This model started out something completely different that what it ended up being. Originally, I planned to make a model of Lublin Castle, and started with the two axes which decorate its main gate. Then, I thought about adding some more weaponry (hence the shield), and then the design evolved slowly into its final version, a composition resembling a coat of arms of a medieval guild.
The two pictures shown here highlight how much lighting affects a model’s final appearance when photographed. The first picture was taken in direct sunlight: deep shadows hide some detail, but they clearly show the bas-relief-like sculpture and all three-dimensional elements. The second picture was taken in the shade, and the diffuse light arrives at almost all points evenly, visually flattening the image.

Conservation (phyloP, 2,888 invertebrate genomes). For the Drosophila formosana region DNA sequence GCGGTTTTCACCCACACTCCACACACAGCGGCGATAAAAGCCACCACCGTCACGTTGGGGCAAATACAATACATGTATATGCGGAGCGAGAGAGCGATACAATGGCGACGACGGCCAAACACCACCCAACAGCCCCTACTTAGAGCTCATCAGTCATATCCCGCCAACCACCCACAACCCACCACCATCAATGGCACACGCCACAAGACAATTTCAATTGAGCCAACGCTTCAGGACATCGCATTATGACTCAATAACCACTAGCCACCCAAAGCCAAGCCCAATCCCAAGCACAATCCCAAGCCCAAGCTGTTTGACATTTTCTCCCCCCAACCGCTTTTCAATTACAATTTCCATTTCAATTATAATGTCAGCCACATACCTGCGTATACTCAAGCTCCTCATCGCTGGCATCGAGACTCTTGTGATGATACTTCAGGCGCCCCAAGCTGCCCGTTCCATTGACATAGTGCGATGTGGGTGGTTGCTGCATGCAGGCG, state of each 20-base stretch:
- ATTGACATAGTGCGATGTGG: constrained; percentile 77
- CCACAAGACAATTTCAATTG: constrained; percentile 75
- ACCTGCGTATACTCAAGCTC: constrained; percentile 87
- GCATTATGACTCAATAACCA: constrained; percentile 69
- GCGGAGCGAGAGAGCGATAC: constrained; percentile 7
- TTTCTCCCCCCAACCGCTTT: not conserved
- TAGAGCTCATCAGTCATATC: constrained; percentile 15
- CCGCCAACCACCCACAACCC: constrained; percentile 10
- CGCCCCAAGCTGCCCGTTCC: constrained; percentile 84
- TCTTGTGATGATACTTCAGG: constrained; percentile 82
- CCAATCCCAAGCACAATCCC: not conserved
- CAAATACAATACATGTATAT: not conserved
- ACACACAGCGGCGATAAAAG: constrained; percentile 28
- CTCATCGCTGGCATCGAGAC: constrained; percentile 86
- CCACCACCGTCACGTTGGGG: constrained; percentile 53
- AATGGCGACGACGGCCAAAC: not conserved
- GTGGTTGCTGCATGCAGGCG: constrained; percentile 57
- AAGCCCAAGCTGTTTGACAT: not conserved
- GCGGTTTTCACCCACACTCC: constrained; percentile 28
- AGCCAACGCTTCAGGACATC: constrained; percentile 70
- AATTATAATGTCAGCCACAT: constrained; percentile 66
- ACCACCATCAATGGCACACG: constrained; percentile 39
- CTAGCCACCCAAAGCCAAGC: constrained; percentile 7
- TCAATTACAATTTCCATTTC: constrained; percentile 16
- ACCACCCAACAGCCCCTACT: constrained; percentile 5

Models such as this one, a genre I call origami paintings, pose interesting challenges when you try to classify them. Traditional tessellations consist of multiple repetitions of the same molecule, so even though the number and arrangement of the molecules can vary each time the models is folded, it is easy to recognize that it’s “the same model”. In a complex composition such as this one, many elements could be used as tessellation molecules independently of each other: I could “extract” a Shield Tessellation, Ox Head Tessellation, Axe Tessellation, etc. from this model, and they could each make an interesting design. I could also create other origami paintings by taking the same elements and arranging them in different ways. Such designs pose important questions about a design’s definition, the border when design becomes another, remixing of elements in order to create something new, and model authorship. Such issues also arise with abstract designs: there are quite a few models which can all be called variants of Fujimoto’s Hydrangea, with varying amount of modification and input from other authors.